(Except Chinese public holidays)
A "cold solder joint" is simply a solder that doesn't melt all the way through to create a perfect joint. In a cold solder joint, the solder doesn't form a strong and reliable connection between the components or leads it is meant to join. This lack of proper bonding can lead to various issues, including increased electrical resistance, intermittent functionality, and a higher likelihood of component failure.
● Inadequate solder wetting, reflow, or melting of joint.
● Vibrations or other disturbances while the solder cools.
● The flux prematurely breaks down when the process temperature is too high.
● Use a desoldering tool or the pointed end of a soldering iron to scrape off the excess solder.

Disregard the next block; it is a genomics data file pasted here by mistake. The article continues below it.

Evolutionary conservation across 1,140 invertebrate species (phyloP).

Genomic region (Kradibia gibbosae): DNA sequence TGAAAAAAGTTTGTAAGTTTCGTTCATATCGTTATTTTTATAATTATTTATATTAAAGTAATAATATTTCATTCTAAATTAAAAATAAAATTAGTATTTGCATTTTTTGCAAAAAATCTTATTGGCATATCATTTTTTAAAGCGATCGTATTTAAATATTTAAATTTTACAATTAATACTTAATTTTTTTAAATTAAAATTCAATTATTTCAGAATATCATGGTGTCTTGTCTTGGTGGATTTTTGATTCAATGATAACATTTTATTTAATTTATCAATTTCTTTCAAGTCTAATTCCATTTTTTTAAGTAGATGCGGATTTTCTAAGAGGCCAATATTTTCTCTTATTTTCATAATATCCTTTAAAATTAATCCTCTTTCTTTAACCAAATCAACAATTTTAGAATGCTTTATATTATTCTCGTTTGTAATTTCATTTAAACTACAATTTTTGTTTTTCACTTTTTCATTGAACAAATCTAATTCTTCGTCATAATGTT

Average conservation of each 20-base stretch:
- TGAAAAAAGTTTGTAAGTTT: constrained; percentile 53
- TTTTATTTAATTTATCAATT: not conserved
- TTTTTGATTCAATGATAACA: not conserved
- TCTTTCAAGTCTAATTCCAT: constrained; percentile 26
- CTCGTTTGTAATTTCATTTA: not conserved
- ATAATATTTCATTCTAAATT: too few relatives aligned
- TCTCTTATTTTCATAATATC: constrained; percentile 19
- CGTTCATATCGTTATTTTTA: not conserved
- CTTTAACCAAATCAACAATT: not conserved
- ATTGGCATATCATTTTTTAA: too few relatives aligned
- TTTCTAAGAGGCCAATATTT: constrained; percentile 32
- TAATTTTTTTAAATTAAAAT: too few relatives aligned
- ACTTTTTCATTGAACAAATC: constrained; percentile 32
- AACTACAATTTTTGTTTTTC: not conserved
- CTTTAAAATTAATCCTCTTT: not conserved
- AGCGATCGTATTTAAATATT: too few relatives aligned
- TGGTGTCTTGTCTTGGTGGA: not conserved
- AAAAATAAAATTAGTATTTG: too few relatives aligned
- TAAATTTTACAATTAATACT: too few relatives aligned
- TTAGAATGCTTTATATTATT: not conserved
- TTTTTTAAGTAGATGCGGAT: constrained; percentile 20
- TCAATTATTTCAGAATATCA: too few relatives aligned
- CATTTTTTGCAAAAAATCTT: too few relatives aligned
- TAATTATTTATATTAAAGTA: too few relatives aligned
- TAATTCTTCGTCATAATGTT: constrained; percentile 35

● Wait for the excess solder to melt by pressing the iron or tool's tip against it.
● Slowly wick away the hot solder using a section of desoldering braid.
● After removing the extra solder, inspect the junction and ensure no gaps and voids. If not, you must first fill them out to continue.
● Re-flush the junction and use the soldering iron to warm it up. The flux will stop oxidation and aid in the uniform flow of the new solder.
After the joint has cooled, ensure it is secure and free of gaps or voids. If the connection is still insecure, you can try doing it again.
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